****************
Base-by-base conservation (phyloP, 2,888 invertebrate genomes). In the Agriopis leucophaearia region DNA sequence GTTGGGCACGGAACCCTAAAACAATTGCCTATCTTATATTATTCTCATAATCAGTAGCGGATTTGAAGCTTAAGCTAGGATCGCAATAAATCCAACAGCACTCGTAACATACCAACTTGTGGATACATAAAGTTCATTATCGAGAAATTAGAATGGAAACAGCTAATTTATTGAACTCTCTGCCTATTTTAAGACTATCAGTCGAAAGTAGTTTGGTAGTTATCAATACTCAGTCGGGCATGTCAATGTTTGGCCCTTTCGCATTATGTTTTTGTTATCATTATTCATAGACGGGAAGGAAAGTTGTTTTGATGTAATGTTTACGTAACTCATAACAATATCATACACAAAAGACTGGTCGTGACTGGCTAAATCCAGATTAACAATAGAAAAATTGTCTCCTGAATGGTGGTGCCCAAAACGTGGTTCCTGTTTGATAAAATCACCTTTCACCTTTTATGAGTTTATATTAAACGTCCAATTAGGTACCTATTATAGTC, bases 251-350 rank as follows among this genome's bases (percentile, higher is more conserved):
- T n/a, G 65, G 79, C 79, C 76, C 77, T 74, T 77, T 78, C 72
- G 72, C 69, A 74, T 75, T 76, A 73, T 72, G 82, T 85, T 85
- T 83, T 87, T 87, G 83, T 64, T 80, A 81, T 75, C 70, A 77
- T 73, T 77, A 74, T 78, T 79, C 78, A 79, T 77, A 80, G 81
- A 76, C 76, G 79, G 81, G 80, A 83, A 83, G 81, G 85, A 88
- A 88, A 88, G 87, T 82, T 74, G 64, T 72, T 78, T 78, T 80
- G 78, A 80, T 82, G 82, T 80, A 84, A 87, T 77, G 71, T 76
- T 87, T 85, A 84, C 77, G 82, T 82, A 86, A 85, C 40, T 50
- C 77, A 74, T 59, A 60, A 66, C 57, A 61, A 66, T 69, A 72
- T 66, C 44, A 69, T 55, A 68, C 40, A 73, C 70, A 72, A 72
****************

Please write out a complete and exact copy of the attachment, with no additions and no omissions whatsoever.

Base-by-base conservation (phyloP, 2,888 invertebrate genomes). In the Agriopis leucophaearia region DNA sequence GTTGGGCACGGAACCCTAAAACAATTGCCTATCTTATATTATTCTCATAATCAGTAGCGGATTTGAAGCTTAAGCTAGGATCGCAATAAATCCAACAGCACTCGTAACATACCAACTTGTGGATACATAAAGTTCATTATCGAGAAATTAGAATGGAAACAGCTAATTTATTGAACTCTCTGCCTATTTTAAGACTATCAGTCGAAAGTAGTTTGGTAGTTATCAATACTCAGTCGGGCATGTCAATGTTTGGCCCTTTCGCATTATGTTTTTGTTATCATTATTCATAGACGGGAAGGAAAGTTGTTTTGATGTAATGTTTACGTAACTCATAACAATATCATACACAAAAGACTGGTCGTGACTGGCTAAATCCAGATTAACAATAGAAAAATTGTCTCCTGAATGGTGGTGCCCAAAACGTGGTTCCTGTTTGATAAAATCACCTTTCACCTTTTATGAGTTTATATTAAACGTCCAATTAGGTACCTATTATAGTC, bases 251-350 rank as follows among this genome's bases (percentile, higher is more conserved):
- T n/a, G 65, G 79, C 79, C 76, C 77, T 74, T 77, T 78, C 72
- G 72, C 69, A 74, T 75, T 76, A 73, T 72, G 82, T 85, T 85
- T 83, T 87, T 87, G 83, T 64, T 80, A 81, T 75, C 70, A 77
- T 73, T 77, A 74, T 78, T 79, C 78, A 79, T 77, A 80, G 81
- A 76, C 76, G 79, G 81, G 80, A 83, A 83, G 81, G 85, A 88
- A 88, A 88, G 87, T 82, T 74, G 64, T 72, T 78, T 78, T 80
- G 78, A 80, T 82, G 82, T 80, A 84, A 87, T 77, G 71, T 76
- T 87, T 85, A 84, C 77, G 82, T 82, A 86, A 85, C 40, T 50
- C 77, A 74, T 59, A 60, A 66, C 57, A 61, A 66, T 69, A 72
- T 66, C 44, A 69, T 55, A 68, C 40, A 73, C 70, A 72, A 72